Bookish Links — July 2018

Photo by Sydney Rae.
  • Another neat Youtube project I found recently is Blank Verse Films, a video series for readings by contemporary poets. You can check that out here.
  • “Growing up in America, I was made to think poetry is useless, that it’s dead or elitist or merely decorative. In Iran, meanwhile, there is no higher art form. Poets aren’t just venerated—they are loved. Everyone seems to have a favorite poet and can recite whole poems by heart. Iranians know that when you memorize a poem it becomes part of you. You carry it with you, even if in fragments, even in another country”: on the work of the controversial Iranian poet Forugh Farrokhzad.
  • Finally, I’m currently reading (and loving) Jorge Luis Borges’s Labyrinths so my friend Matthew recommended this to me: a slightly strange and fascinating interview that Borges gave to William F. Buckley in 1977.
Advertisements

Bookish Links — June 2018

Man on a Bus by Alex Iby.
  • Joy Clarkson, of the podcast Speaking with Joy, is running an online book club for C. S. Lewis’s The Great Divorce! We’re five chapters in already, but the chapters are short so there’s time to catch up. More info here.
  • “In his oeuvre, ecstatic tones mixed with sober reflection; there was no easy way to classify this poetry—it burst taxonomies. It was not ‘nature poetry,’ it was not a ‘poetic meditation on History,’ neither was it ‘autobiographical lyric’—it was all of those. The ambition of this poet knew no limits; he tried to drink in the cosmos”: Adam Zagajewski on discovering Czesław Miłosz’s banned poetry as a young man in Poland, and why he “can’t write a memoir of Czesław Miłosz.”

Bookish Links — May 2018

Image by Kate Ilina.
  • “In Brodsky’s view, politics was one level of human existence, but it was a low rung. The business of poetry, he thought, is to ‘indicate something more … the size of the whole ladder.’ He held that ‘art is not a better, but an alternative existence … not an attempt to escape reality but the opposite, an attempt to animate it.'”: from The Point, an essay on the great Russian poet Joseph Brodsky, and his “moral responsibility to be useless.”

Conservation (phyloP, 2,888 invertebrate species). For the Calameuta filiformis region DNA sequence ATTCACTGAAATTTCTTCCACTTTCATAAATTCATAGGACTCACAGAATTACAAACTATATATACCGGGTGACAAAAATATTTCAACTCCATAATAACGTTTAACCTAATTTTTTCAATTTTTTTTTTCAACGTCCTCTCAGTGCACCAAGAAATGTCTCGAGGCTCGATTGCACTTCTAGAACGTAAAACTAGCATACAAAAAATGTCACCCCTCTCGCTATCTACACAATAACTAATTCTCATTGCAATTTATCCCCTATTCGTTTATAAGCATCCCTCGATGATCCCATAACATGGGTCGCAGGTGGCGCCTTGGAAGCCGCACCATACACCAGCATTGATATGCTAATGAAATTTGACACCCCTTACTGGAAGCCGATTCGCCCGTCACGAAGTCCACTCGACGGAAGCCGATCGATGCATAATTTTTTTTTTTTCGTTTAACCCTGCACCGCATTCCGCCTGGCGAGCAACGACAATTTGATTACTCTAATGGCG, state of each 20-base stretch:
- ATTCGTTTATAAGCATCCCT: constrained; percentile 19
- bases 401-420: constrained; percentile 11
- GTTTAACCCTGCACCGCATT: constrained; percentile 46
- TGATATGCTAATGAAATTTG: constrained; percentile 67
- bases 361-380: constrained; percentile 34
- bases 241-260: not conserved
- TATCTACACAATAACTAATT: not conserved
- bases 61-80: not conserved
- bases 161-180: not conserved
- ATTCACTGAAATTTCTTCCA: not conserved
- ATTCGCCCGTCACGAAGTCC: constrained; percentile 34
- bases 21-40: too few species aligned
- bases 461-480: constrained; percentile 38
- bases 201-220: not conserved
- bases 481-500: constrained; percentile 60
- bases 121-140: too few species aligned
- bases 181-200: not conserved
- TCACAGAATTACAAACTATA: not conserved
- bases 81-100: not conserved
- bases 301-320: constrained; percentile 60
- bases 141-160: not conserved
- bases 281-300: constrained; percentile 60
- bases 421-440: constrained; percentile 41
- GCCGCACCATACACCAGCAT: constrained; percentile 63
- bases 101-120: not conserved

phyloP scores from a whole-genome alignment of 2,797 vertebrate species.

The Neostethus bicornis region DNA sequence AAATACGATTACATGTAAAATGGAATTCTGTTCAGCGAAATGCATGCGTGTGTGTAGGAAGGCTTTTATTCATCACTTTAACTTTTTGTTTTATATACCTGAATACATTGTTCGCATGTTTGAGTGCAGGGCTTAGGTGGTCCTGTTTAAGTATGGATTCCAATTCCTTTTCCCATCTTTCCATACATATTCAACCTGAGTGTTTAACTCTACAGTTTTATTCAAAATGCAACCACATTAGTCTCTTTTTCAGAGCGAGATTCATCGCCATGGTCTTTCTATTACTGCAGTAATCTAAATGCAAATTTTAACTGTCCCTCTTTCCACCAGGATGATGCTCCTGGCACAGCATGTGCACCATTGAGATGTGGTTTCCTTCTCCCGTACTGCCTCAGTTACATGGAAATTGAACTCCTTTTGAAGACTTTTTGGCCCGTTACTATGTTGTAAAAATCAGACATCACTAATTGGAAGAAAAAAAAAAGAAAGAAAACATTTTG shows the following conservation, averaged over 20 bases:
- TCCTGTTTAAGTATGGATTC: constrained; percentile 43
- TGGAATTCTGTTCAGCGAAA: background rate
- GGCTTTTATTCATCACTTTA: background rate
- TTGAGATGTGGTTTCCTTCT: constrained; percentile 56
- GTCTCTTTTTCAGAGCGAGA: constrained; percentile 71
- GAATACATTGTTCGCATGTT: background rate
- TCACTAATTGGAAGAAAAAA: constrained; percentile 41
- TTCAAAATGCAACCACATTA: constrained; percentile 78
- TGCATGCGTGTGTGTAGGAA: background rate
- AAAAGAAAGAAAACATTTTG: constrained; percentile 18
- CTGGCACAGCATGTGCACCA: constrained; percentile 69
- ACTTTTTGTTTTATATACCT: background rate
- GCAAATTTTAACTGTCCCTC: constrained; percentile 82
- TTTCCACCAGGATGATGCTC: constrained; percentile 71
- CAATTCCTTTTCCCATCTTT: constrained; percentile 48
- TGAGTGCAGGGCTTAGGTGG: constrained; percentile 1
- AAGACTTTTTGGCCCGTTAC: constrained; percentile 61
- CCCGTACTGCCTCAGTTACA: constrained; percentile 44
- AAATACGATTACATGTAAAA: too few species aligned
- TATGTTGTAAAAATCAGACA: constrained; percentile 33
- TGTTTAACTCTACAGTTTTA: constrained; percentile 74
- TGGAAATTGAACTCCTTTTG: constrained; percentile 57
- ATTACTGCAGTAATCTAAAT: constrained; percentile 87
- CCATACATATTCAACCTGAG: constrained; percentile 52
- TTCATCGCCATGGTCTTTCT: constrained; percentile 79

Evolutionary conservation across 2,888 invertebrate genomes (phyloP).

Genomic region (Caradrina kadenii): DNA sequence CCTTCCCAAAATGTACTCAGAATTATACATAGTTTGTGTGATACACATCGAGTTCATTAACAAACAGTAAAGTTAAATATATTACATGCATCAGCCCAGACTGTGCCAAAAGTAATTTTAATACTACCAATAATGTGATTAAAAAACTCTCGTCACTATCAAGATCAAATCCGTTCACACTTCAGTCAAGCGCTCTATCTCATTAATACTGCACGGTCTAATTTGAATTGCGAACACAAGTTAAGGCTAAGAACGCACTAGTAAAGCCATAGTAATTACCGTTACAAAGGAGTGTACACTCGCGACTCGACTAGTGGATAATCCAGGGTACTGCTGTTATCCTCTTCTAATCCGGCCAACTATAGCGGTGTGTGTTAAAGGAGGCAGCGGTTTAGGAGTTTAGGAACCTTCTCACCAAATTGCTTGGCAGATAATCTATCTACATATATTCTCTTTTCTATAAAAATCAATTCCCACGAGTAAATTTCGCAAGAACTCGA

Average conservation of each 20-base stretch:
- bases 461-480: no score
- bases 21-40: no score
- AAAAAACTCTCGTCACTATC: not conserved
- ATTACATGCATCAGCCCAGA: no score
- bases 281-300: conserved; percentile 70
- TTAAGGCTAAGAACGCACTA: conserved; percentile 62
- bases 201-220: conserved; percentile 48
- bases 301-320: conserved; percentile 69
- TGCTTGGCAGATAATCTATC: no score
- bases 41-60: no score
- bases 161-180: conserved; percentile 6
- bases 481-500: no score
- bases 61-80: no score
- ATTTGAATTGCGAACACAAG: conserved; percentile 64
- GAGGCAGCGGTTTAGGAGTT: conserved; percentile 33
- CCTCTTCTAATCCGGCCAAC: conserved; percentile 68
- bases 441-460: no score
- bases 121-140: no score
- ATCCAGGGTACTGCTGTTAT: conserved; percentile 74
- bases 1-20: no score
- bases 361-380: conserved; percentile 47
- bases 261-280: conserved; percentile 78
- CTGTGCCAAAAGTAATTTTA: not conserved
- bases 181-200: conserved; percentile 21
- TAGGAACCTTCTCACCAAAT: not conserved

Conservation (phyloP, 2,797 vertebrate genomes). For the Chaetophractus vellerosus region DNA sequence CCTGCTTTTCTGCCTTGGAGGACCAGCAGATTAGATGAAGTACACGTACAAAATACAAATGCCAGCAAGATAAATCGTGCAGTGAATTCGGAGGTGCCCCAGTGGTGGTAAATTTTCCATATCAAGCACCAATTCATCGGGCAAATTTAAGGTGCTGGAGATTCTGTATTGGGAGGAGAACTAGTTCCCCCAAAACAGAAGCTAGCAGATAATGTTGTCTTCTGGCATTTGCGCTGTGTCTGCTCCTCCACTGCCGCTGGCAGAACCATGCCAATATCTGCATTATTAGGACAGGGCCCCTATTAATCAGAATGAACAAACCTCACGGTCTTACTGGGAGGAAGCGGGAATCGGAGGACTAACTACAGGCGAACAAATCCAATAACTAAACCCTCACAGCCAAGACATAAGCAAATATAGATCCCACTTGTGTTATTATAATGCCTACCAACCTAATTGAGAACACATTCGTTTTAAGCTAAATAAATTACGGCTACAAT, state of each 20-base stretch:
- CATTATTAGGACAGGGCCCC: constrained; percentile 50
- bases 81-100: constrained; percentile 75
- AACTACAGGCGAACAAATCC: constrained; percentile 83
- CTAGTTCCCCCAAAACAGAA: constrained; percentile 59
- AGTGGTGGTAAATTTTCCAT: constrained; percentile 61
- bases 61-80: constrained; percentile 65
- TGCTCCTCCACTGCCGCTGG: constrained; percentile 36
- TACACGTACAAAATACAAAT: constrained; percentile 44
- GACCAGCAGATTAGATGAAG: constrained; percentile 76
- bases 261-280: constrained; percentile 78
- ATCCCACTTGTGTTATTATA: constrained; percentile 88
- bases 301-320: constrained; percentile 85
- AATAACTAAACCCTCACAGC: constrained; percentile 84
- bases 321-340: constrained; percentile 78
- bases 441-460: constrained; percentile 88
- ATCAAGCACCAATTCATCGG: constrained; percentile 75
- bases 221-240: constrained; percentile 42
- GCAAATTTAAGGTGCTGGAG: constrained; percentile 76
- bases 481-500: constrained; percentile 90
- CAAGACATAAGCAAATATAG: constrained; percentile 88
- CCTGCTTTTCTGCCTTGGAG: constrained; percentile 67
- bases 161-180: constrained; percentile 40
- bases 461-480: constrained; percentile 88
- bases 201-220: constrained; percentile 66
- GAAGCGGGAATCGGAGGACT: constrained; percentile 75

Bookish Links — March 2018

Image by Annie Spratt.

 

I hope you’re all well and have a happy Easter tomorrow!

Bookish Links — February 2018

Image by Chris Lawton

 

As you may have noticed, I haven’t been updating as frequently. To free up time for other projects, I’ve decided to switch to a biweekly schedule instead of my old weekly one.

See you in March!

Bookish Links — January 2018

Dostoevsky’s notes from The Brothers Karamazov. Source
  • “His willingness to expose his own process of self-discovery in words and phrases was magical to me—and still is. As an artist, he was the most uncompromising individual I ever met in my life”: the great Mikhail Baryshnikov is currently starring in a one-man show inspired by the poetry of his friend Joseph Brodsky, and the Poetry Foundation interviewed him about it.

Bookish Links — December 2017

Image by Aaron Burden.
  • “We believed that poetry, the opposite of propaganda, should encourage people to think and feel for themselves: it should appeal to their ‘generous instinct,’ as MacNeice said in the violent 1930s”: the New Statesman recently published this lecture by Northern Irish poet Michael Longley on the Troubles and the poetry that came out of it.

 

Happy New Year!

Bookish Links — November 2017

Photo by Kelli Tungay
  • “When a poem comes, I feel it physically. I feel a burning in my temples and I feel a tightening in my throat. I know it’s very weird. Something is coming that can be a poem and I have to see if I can get it into words”: The BBC interviews Dana Gioia about his work space and how he goes about composing a poem.

Bookish Links — October 2017

Image by Daniela Cuevas via Unsplash.
  • By now, you’ve probably heard about Jill Bialosky’s memoir Poetry Will Save Your Life, for which she “borrowed” paragraphs from several other sources. By far, the best take on this whole debacle has come from Talya Zax at Forward. (HT: A. M. Juster)

 

Bookish Links — September 2017

Image by Florian Klauer.

Bookish Links — August 2017

Image by Asgeir Pall Juliusson.

Out of the starless night of the Uncreated, that was before the stars, a soul begins to grope back to light. It gropes its way through strange, half-lighted chambers of Dreams, where in a brown and gold twilight, it sees many things that are dimly significant, true stories twisted into new and amazing shapes, human beings whom it knew long ago, sitting at the windows by dark sunsets, or talking in dim meadows. But the awful invading Light grows stronger in the dreams, till the soul in one last struggle, plunges into a body, as into a house and wakes up within it. Then he rises and finds himself in a wonderful vast world of white light and clear, frankly coloured shapes, an inheritor of a million stars. On enquiry he is informed that his name is Gilbert Keith Chesterton.

This amuses him.

  • And finally, readers are rediscovering what our great-great-grandparents knew years ago—memorizing poetry is awesome: “You can’t express your ineffable yearnings for a world that is not quite what you thought it was going to be until you’ve memorized three or four poems that give you the words to begin.”

Bookish Links — July 2017

Image by Sticker Mule.
  • This month, Philip Yancey’s Washington Post op-ed on “the death of reading” caused a lot of buzz. You can read that here.
  • It also inspired some interesting responses, including this one by Cynthia Haven tying Yancey’s ideas into Czesław Miłosz’s idea that we are living in a time of “the complete undoing of essences, of eternal truths.”